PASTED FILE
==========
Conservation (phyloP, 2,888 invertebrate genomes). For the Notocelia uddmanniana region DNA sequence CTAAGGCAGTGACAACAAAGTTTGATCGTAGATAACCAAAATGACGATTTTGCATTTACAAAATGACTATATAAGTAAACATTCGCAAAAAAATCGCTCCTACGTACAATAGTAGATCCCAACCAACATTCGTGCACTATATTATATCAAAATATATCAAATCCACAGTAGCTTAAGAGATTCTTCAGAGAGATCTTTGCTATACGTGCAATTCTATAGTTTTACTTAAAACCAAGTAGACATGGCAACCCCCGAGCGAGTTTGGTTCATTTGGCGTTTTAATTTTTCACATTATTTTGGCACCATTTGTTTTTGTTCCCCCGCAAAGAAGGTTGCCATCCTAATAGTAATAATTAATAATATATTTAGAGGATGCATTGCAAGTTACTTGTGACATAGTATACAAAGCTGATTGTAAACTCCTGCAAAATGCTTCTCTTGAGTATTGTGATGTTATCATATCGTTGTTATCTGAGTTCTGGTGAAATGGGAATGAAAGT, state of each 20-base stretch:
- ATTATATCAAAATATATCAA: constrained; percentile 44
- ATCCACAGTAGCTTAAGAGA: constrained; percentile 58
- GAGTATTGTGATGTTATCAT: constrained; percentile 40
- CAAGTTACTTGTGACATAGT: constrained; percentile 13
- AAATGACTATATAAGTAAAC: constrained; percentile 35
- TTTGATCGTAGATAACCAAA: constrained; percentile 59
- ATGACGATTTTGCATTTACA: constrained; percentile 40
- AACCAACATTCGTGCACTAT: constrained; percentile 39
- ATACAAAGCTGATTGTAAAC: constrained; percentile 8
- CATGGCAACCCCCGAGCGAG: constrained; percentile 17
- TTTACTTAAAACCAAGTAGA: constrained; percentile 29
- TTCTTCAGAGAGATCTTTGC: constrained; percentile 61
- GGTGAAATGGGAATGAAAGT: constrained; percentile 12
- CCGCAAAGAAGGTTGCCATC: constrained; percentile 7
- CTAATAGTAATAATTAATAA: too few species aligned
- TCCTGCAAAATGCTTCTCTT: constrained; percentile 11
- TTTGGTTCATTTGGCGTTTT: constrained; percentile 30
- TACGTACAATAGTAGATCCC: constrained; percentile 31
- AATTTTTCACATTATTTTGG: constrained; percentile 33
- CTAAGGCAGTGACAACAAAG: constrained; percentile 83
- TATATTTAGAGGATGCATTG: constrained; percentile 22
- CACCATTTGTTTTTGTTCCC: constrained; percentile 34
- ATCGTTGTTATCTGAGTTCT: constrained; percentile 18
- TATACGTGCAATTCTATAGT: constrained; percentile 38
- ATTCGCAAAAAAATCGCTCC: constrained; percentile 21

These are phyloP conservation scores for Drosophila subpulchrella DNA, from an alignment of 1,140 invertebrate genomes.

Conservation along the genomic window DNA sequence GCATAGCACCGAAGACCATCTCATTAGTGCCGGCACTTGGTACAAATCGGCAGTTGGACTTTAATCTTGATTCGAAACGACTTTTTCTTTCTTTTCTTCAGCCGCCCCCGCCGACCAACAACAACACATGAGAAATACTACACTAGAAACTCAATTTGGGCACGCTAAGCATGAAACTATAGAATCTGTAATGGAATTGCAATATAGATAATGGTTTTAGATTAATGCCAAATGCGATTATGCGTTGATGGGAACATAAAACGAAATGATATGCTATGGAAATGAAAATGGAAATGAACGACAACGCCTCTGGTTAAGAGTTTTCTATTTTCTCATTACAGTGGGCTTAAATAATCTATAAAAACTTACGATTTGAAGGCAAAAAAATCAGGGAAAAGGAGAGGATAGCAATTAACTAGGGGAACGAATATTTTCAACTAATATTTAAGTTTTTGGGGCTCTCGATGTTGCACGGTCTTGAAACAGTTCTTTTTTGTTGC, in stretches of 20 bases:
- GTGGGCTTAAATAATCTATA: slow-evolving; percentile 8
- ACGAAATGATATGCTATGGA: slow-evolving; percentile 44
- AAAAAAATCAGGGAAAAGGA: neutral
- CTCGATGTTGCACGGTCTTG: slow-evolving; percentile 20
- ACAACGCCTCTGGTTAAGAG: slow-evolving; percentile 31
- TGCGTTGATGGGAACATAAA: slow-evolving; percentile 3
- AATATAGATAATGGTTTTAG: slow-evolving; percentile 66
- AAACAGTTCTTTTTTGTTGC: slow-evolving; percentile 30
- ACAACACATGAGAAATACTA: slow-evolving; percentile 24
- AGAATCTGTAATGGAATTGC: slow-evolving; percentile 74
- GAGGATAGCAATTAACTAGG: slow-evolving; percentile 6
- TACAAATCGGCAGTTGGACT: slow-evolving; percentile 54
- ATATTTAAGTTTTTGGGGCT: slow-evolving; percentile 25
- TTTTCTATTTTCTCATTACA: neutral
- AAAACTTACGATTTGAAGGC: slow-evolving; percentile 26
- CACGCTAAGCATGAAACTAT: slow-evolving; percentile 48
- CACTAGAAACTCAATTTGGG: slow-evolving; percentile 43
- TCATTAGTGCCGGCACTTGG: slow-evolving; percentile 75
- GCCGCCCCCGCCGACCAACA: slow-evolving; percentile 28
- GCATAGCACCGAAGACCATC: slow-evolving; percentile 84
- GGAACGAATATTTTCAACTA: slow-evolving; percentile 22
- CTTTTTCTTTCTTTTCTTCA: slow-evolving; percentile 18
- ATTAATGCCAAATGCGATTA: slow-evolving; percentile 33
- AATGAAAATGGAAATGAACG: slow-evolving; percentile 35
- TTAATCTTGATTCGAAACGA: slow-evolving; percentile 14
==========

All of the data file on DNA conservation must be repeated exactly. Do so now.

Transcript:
Conservation (phyloP, 2,888 invertebrate genomes). For the Notocelia uddmanniana region DNA sequence CTAAGGCAGTGACAACAAAGTTTGATCGTAGATAACCAAAATGACGATTTTGCATTTACAAAATGACTATATAAGTAAACATTCGCAAAAAAATCGCTCCTACGTACAATAGTAGATCCCAACCAACATTCGTGCACTATATTATATCAAAATATATCAAATCCACAGTAGCTTAAGAGATTCTTCAGAGAGATCTTTGCTATACGTGCAATTCTATAGTTTTACTTAAAACCAAGTAGACATGGCAACCCCCGAGCGAGTTTGGTTCATTTGGCGTTTTAATTTTTCACATTATTTTGGCACCATTTGTTTTTGTTCCCCCGCAAAGAAGGTTGCCATCCTAATAGTAATAATTAATAATATATTTAGAGGATGCATTGCAAGTTACTTGTGACATAGTATACAAAGCTGATTGTAAACTCCTGCAAAATGCTTCTCTTGAGTATTGTGATGTTATCATATCGTTGTTATCTGAGTTCTGGTGAAATGGGAATGAAAGT, state of each 20-base stretch:
- ATTATATCAAAATATATCAA: constrained; percentile 44
- ATCCACAGTAGCTTAAGAGA: constrained; percentile 58
- GAGTATTGTGATGTTATCAT: constrained; percentile 40
- CAAGTTACTTGTGACATAGT: constrained; percentile 13
- AAATGACTATATAAGTAAAC: constrained; percentile 35
- TTTGATCGTAGATAACCAAA: constrained; percentile 59
- ATGACGATTTTGCATTTACA: constrained; percentile 40
- AACCAACATTCGTGCACTAT: constrained; percentile 39
- ATACAAAGCTGATTGTAAAC: constrained; percentile 8
- CATGGCAACCCCCGAGCGAG: constrained; percentile 17
- TTTACTTAAAACCAAGTAGA: constrained; percentile 29
- TTCTTCAGAGAGATCTTTGC: constrained; percentile 61
- GGTGAAATGGGAATGAAAGT: constrained; percentile 12
- CCGCAAAGAAGGTTGCCATC: constrained; percentile 7
- CTAATAGTAATAATTAATAA: too few species aligned
- TCCTGCAAAATGCTTCTCTT: constrained; percentile 11
- TTTGGTTCATTTGGCGTTTT: constrained; percentile 30
- TACGTACAATAGTAGATCCC: constrained; percentile 31
- AATTTTTCACATTATTTTGG: constrained; percentile 33
- CTAAGGCAGTGACAACAAAG: constrained; percentile 83
- TATATTTAGAGGATGCATTG: constrained; percentile 22
- CACCATTTGTTTTTGTTCCC: constrained; percentile 34
- ATCGTTGTTATCTGAGTTCT: constrained; percentile 18
- TATACGTGCAATTCTATAGT: constrained; percentile 38
- ATTCGCAAAAAAATCGCTCC: constrained; percentile 21

These are phyloP conservation scores for Drosophila subpulchrella DNA, from an alignment of 1,140 invertebrate genomes.

Conservation along the genomic window DNA sequence GCATAGCACCGAAGACCATCTCATTAGTGCCGGCACTTGGTACAAATCGGCAGTTGGACTTTAATCTTGATTCGAAACGACTTTTTCTTTCTTTTCTTCAGCCGCCCCCGCCGACCAACAACAACACATGAGAAATACTACACTAGAAACTCAATTTGGGCACGCTAAGCATGAAACTATAGAATCTGTAATGGAATTGCAATATAGATAATGGTTTTAGATTAATGCCAAATGCGATTATGCGTTGATGGGAACATAAAACGAAATGATATGCTATGGAAATGAAAATGGAAATGAACGACAACGCCTCTGGTTAAGAGTTTTCTATTTTCTCATTACAGTGGGCTTAAATAATCTATAAAAACTTACGATTTGAAGGCAAAAAAATCAGGGAAAAGGAGAGGATAGCAATTAACTAGGGGAACGAATATTTTCAACTAATATTTAAGTTTTTGGGGCTCTCGATGTTGCACGGTCTTGAAACAGTTCTTTTTTGTTGC, in stretches of 20 bases:
- GTGGGCTTAAATAATCTATA: slow-evolving; percentile 8
- ACGAAATGATATGCTATGGA: slow-evolving; percentile 44
- AAAAAAATCAGGGAAAAGGA: neutral
- CTCGATGTTGCACGGTCTTG: slow-evolving; percentile 20
- ACAACGCCTCTGGTTAAGAG: slow-evolving; percentile 31
- TGCGTTGATGGGAACATAAA: slow-evolving; percentile 3
- AATATAGATAATGGTTTTAG: slow-evolving; percentile 66
- AAACAGTTCTTTTTTGTTGC: slow-evolving; percentile 30
- ACAACACATGAGAAATACTA: slow-evolving; percentile 24
- AGAATCTGTAATGGAATTGC: slow-evolving; percentile 74
- GAGGATAGCAATTAACTAGG: slow-evolving; percentile 6
- TACAAATCGGCAGTTGGACT: slow-evolving; percentile 54
- ATATTTAAGTTTTTGGGGCT: slow-evolving; percentile 25
- TTTTCTATTTTCTCATTACA: neutral
- AAAACTTACGATTTGAAGGC: slow-evolving; percentile 26
- CACGCTAAGCATGAAACTAT: slow-evolving; percentile 48
- CACTAGAAACTCAATTTGGG: slow-evolving; percentile 43
- TCATTAGTGCCGGCACTTGG: slow-evolving; percentile 75
- GCCGCCCCCGCCGACCAACA: slow-evolving; percentile 28
- GCATAGCACCGAAGACCATC: slow-evolving; percentile 84
- GGAACGAATATTTTCAACTA: slow-evolving; percentile 22
- CTTTTTCTTTCTTTTCTTCA: slow-evolving; percentile 18
- ATTAATGCCAAATGCGATTA: slow-evolving; percentile 33
- AATGAAAATGGAAATGAACG: slow-evolving; percentile 35
- TTAATCTTGATTCGAAACGA: slow-evolving; percentile 14